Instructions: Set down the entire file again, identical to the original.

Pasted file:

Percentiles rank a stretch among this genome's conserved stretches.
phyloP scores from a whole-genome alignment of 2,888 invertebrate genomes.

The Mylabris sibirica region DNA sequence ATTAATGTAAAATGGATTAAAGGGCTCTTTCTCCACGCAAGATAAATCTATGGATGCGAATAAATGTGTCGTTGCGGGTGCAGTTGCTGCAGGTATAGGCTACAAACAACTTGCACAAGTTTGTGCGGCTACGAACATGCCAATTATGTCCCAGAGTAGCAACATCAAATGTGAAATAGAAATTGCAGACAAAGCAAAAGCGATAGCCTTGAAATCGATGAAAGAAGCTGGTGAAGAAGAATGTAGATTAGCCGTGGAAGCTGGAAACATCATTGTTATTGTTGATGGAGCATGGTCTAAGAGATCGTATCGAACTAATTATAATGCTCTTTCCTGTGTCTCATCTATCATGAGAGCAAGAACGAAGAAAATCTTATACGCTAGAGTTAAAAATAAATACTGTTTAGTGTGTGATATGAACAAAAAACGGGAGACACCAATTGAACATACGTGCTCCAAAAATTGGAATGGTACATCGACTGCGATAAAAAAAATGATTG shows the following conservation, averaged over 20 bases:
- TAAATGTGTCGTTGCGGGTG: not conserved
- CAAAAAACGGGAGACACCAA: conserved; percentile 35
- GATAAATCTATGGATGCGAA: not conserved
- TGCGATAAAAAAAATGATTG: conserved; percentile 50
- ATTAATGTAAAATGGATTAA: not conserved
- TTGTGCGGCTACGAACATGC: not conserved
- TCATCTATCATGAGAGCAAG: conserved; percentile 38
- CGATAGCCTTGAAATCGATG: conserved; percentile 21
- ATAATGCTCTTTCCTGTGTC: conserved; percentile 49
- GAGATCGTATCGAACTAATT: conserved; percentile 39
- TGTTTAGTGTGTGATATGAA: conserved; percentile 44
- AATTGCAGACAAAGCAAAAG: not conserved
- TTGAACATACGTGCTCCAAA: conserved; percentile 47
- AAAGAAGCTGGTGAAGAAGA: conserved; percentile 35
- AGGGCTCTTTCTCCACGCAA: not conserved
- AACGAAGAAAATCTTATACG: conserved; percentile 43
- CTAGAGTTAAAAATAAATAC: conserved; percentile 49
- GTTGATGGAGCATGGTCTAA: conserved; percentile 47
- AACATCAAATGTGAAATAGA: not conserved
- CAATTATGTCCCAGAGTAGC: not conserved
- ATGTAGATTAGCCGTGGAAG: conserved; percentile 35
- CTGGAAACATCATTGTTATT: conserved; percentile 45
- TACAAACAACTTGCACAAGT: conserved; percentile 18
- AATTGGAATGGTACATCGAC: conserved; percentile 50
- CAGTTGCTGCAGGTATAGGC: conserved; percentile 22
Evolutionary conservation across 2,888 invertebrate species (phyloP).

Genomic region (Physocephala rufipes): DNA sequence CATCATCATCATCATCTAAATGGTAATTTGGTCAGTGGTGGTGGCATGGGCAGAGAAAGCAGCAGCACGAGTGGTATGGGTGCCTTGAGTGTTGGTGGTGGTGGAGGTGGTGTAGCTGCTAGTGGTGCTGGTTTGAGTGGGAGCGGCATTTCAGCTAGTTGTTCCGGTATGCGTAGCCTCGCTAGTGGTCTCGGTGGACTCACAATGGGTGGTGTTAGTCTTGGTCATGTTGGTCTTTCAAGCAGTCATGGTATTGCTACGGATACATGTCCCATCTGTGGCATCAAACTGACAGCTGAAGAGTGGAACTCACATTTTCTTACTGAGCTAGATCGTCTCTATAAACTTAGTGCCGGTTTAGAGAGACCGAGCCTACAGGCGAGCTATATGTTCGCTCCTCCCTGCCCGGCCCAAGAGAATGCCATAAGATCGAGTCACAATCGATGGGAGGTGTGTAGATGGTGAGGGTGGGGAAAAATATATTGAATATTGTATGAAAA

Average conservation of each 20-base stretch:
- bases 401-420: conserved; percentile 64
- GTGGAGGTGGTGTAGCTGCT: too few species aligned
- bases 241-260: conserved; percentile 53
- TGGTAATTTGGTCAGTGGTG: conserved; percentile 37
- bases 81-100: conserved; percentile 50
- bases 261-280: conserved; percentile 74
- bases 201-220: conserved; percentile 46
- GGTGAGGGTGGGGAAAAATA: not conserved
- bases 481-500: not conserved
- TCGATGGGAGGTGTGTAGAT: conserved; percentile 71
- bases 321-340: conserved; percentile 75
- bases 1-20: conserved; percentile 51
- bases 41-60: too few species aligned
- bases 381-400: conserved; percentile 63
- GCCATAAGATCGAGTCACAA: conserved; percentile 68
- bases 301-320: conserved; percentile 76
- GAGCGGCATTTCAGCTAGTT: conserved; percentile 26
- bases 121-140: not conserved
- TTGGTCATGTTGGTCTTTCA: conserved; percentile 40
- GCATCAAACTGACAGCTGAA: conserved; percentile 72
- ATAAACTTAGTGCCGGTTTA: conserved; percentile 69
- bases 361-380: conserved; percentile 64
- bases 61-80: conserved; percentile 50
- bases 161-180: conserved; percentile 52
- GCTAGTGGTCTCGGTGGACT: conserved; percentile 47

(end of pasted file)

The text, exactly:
Percentiles rank a stretch among this genome's conserved stretches.
phyloP scores from a whole-genome alignment of 2,888 invertebrate genomes.

The Mylabris sibirica region DNA sequence ATTAATGTAAAATGGATTAAAGGGCTCTTTCTCCACGCAAGATAAATCTATGGATGCGAATAAATGTGTCGTTGCGGGTGCAGTTGCTGCAGGTATAGGCTACAAACAACTTGCACAAGTTTGTGCGGCTACGAACATGCCAATTATGTCCCAGAGTAGCAACATCAAATGTGAAATAGAAATTGCAGACAAAGCAAAAGCGATAGCCTTGAAATCGATGAAAGAAGCTGGTGAAGAAGAATGTAGATTAGCCGTGGAAGCTGGAAACATCATTGTTATTGTTGATGGAGCATGGTCTAAGAGATCGTATCGAACTAATTATAATGCTCTTTCCTGTGTCTCATCTATCATGAGAGCAAGAACGAAGAAAATCTTATACGCTAGAGTTAAAAATAAATACTGTTTAGTGTGTGATATGAACAAAAAACGGGAGACACCAATTGAACATACGTGCTCCAAAAATTGGAATGGTACATCGACTGCGATAAAAAAAATGATTG shows the following conservation, averaged over 20 bases:
- TAAATGTGTCGTTGCGGGTG: not conserved
- CAAAAAACGGGAGACACCAA: conserved; percentile 35
- GATAAATCTATGGATGCGAA: not conserved
- TGCGATAAAAAAAATGATTG: conserved; percentile 50
- ATTAATGTAAAATGGATTAA: not conserved
- TTGTGCGGCTACGAACATGC: not conserved
- TCATCTATCATGAGAGCAAG: conserved; percentile 38
- CGATAGCCTTGAAATCGATG: conserved; percentile 21
- ATAATGCTCTTTCCTGTGTC: conserved; percentile 49
- GAGATCGTATCGAACTAATT: conserved; percentile 39
- TGTTTAGTGTGTGATATGAA: conserved; percentile 44
- AATTGCAGACAAAGCAAAAG: not conserved
- TTGAACATACGTGCTCCAAA: conserved; percentile 47
- AAAGAAGCTGGTGAAGAAGA: conserved; percentile 35
- AGGGCTCTTTCTCCACGCAA: not conserved
- AACGAAGAAAATCTTATACG: conserved; percentile 43
- CTAGAGTTAAAAATAAATAC: conserved; percentile 49
- GTTGATGGAGCATGGTCTAA: conserved; percentile 47
- AACATCAAATGTGAAATAGA: not conserved
- CAATTATGTCCCAGAGTAGC: not conserved
- ATGTAGATTAGCCGTGGAAG: conserved; percentile 35
- CTGGAAACATCATTGTTATT: conserved; percentile 45
- TACAAACAACTTGCACAAGT: conserved; percentile 18
- AATTGGAATGGTACATCGAC: conserved; percentile 50
- CAGTTGCTGCAGGTATAGGC: conserved; percentile 22
Evolutionary conservation across 2,888 invertebrate species (phyloP).

Genomic region (Physocephala rufipes): DNA sequence CATCATCATCATCATCTAAATGGTAATTTGGTCAGTGGTGGTGGCATGGGCAGAGAAAGCAGCAGCACGAGTGGTATGGGTGCCTTGAGTGTTGGTGGTGGTGGAGGTGGTGTAGCTGCTAGTGGTGCTGGTTTGAGTGGGAGCGGCATTTCAGCTAGTTGTTCCGGTATGCGTAGCCTCGCTAGTGGTCTCGGTGGACTCACAATGGGTGGTGTTAGTCTTGGTCATGTTGGTCTTTCAAGCAGTCATGGTATTGCTACGGATACATGTCCCATCTGTGGCATCAAACTGACAGCTGAAGAGTGGAACTCACATTTTCTTACTGAGCTAGATCGTCTCTATAAACTTAGTGCCGGTTTAGAGAGACCGAGCCTACAGGCGAGCTATATGTTCGCTCCTCCCTGCCCGGCCCAAGAGAATGCCATAAGATCGAGTCACAATCGATGGGAGGTGTGTAGATGGTGAGGGTGGGGAAAAATATATTGAATATTGTATGAAAA

Average conservation of each 20-base stretch:
- bases 401-420: conserved; percentile 64
- GTGGAGGTGGTGTAGCTGCT: too few species aligned
- bases 241-260: conserved; percentile 53
- TGGTAATTTGGTCAGTGGTG: conserved; percentile 37
- bases 81-100: conserved; percentile 50
- bases 261-280: conserved; percentile 74
- bases 201-220: conserved; percentile 46
- GGTGAGGGTGGGGAAAAATA: not conserved
- bases 481-500: not conserved
- TCGATGGGAGGTGTGTAGAT: conserved; percentile 71
- bases 321-340: conserved; percentile 75
- bases 1-20: conserved; percentile 51
- bases 41-60: too few species aligned
- bases 381-400: conserved; percentile 63
- GCCATAAGATCGAGTCACAA: conserved; percentile 68
- bases 301-320: conserved; percentile 76
- GAGCGGCATTTCAGCTAGTT: conserved; percentile 26
- bases 121-140: not conserved
- TTGGTCATGTTGGTCTTTCA: conserved; percentile 40
- GCATCAAACTGACAGCTGAA: conserved; percentile 72
- ATAAACTTAGTGCCGGTTTA: conserved; percentile 69
- bases 361-380: conserved; percentile 64
- bases 61-80: conserved; percentile 50
- bases 161-180: conserved; percentile 52
- GCTAGTGGTCTCGGTGGACT: conserved; percentile 47